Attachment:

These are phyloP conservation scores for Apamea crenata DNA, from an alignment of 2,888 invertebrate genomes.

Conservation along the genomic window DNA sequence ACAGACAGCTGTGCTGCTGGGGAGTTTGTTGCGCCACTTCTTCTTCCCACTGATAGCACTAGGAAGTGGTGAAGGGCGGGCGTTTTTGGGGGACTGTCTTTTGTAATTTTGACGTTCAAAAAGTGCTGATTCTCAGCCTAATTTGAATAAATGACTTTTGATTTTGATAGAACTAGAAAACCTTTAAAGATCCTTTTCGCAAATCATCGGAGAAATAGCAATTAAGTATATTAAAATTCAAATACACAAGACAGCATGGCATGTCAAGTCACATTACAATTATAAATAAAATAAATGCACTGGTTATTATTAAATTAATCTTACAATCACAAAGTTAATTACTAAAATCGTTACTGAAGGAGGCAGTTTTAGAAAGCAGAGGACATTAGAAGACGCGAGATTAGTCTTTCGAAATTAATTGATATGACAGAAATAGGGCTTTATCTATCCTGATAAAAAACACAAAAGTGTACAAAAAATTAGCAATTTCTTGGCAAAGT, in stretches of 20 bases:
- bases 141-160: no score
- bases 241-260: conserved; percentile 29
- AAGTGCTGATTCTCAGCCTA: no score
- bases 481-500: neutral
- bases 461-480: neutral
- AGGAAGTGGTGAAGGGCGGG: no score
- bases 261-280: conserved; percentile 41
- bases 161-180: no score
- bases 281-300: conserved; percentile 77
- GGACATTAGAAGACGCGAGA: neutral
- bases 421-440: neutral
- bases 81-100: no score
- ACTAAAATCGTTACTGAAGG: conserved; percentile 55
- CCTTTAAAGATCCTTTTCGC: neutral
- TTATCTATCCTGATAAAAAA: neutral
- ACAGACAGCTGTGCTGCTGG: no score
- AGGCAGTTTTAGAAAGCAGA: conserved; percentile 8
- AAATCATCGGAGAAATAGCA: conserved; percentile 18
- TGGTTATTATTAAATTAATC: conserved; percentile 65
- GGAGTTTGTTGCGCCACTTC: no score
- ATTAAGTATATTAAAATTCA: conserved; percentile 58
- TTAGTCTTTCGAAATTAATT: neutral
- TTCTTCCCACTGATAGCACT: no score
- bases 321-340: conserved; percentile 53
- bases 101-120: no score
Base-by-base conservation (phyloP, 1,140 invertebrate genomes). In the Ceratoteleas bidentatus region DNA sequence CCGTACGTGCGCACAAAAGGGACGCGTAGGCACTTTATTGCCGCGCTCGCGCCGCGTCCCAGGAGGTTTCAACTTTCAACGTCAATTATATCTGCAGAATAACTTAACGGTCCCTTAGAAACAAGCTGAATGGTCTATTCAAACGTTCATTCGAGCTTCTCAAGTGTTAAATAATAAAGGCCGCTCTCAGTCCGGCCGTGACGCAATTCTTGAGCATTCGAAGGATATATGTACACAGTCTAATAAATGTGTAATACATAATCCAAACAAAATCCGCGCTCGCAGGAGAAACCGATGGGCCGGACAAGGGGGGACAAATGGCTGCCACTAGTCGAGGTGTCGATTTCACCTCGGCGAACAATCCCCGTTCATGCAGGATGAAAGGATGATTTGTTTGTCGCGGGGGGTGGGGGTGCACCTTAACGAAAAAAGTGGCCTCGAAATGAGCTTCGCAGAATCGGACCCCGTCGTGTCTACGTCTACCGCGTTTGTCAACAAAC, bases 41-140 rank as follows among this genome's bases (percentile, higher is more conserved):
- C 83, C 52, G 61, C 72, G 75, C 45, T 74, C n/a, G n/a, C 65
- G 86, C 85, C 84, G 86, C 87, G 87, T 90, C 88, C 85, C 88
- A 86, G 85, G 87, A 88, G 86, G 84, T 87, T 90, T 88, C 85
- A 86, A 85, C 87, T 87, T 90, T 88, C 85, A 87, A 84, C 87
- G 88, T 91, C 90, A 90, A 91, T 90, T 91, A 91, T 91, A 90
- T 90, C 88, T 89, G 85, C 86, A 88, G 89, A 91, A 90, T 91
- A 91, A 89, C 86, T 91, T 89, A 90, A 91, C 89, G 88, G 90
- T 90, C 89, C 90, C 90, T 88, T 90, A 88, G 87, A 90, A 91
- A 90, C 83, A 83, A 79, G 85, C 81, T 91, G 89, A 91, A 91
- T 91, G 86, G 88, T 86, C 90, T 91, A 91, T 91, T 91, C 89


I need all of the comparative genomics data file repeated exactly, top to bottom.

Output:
These are phyloP conservation scores for Apamea crenata DNA, from an alignment of 2,888 invertebrate genomes.

Conservation along the genomic window DNA sequence ACAGACAGCTGTGCTGCTGGGGAGTTTGTTGCGCCACTTCTTCTTCCCACTGATAGCACTAGGAAGTGGTGAAGGGCGGGCGTTTTTGGGGGACTGTCTTTTGTAATTTTGACGTTCAAAAAGTGCTGATTCTCAGCCTAATTTGAATAAATGACTTTTGATTTTGATAGAACTAGAAAACCTTTAAAGATCCTTTTCGCAAATCATCGGAGAAATAGCAATTAAGTATATTAAAATTCAAATACACAAGACAGCATGGCATGTCAAGTCACATTACAATTATAAATAAAATAAATGCACTGGTTATTATTAAATTAATCTTACAATCACAAAGTTAATTACTAAAATCGTTACTGAAGGAGGCAGTTTTAGAAAGCAGAGGACATTAGAAGACGCGAGATTAGTCTTTCGAAATTAATTGATATGACAGAAATAGGGCTTTATCTATCCTGATAAAAAACACAAAAGTGTACAAAAAATTAGCAATTTCTTGGCAAAGT, in stretches of 20 bases:
- bases 141-160: no score
- bases 241-260: conserved; percentile 29
- AAGTGCTGATTCTCAGCCTA: no score
- bases 481-500: neutral
- bases 461-480: neutral
- AGGAAGTGGTGAAGGGCGGG: no score
- bases 261-280: conserved; percentile 41
- bases 161-180: no score
- bases 281-300: conserved; percentile 77
- GGACATTAGAAGACGCGAGA: neutral
- bases 421-440: neutral
- bases 81-100: no score
- ACTAAAATCGTTACTGAAGG: conserved; percentile 55
- CCTTTAAAGATCCTTTTCGC: neutral
- TTATCTATCCTGATAAAAAA: neutral
- ACAGACAGCTGTGCTGCTGG: no score
- AGGCAGTTTTAGAAAGCAGA: conserved; percentile 8
- AAATCATCGGAGAAATAGCA: conserved; percentile 18
- TGGTTATTATTAAATTAATC: conserved; percentile 65
- GGAGTTTGTTGCGCCACTTC: no score
- ATTAAGTATATTAAAATTCA: conserved; percentile 58
- TTAGTCTTTCGAAATTAATT: neutral
- TTCTTCCCACTGATAGCACT: no score
- bases 321-340: conserved; percentile 53
- bases 101-120: no score
Base-by-base conservation (phyloP, 1,140 invertebrate genomes). In the Ceratoteleas bidentatus region DNA sequence CCGTACGTGCGCACAAAAGGGACGCGTAGGCACTTTATTGCCGCGCTCGCGCCGCGTCCCAGGAGGTTTCAACTTTCAACGTCAATTATATCTGCAGAATAACTTAACGGTCCCTTAGAAACAAGCTGAATGGTCTATTCAAACGTTCATTCGAGCTTCTCAAGTGTTAAATAATAAAGGCCGCTCTCAGTCCGGCCGTGACGCAATTCTTGAGCATTCGAAGGATATATGTACACAGTCTAATAAATGTGTAATACATAATCCAAACAAAATCCGCGCTCGCAGGAGAAACCGATGGGCCGGACAAGGGGGGACAAATGGCTGCCACTAGTCGAGGTGTCGATTTCACCTCGGCGAACAATCCCCGTTCATGCAGGATGAAAGGATGATTTGTTTGTCGCGGGGGGTGGGGGTGCACCTTAACGAAAAAAGTGGCCTCGAAATGAGCTTCGCAGAATCGGACCCCGTCGTGTCTACGTCTACCGCGTTTGTCAACAAAC, bases 41-140 rank as follows among this genome's bases (percentile, higher is more conserved):
- C 83, C 52, G 61, C 72, G 75, C 45, T 74, C n/a, G n/a, C 65
- G 86, C 85, C 84, G 86, C 87, G 87, T 90, C 88, C 85, C 88
- A 86, G 85, G 87, A 88, G 86, G 84, T 87, T 90, T 88, C 85
- A 86, A 85, C 87, T 87, T 90, T 88, C 85, A 87, A 84, C 87
- G 88, T 91, C 90, A 90, A 91, T 90, T 91, A 91, T 91, A 90
- T 90, C 88, T 89, G 85, C 86, A 88, G 89, A 91, A 90, T 91
- A 91, A 89, C 86, T 91, T 89, A 90, A 91, C 89, G 88, G 90
- T 90, C 89, C 90, C 90, T 88, T 90, A 88, G 87, A 90, A 91
- A 90, C 83, A 83, A 79, G 85, C 81, T 91, G 89, A 91, A 91
- T 91, G 86, G 88, T 86, C 90, T 91, A 91, T 91, T 91, C 89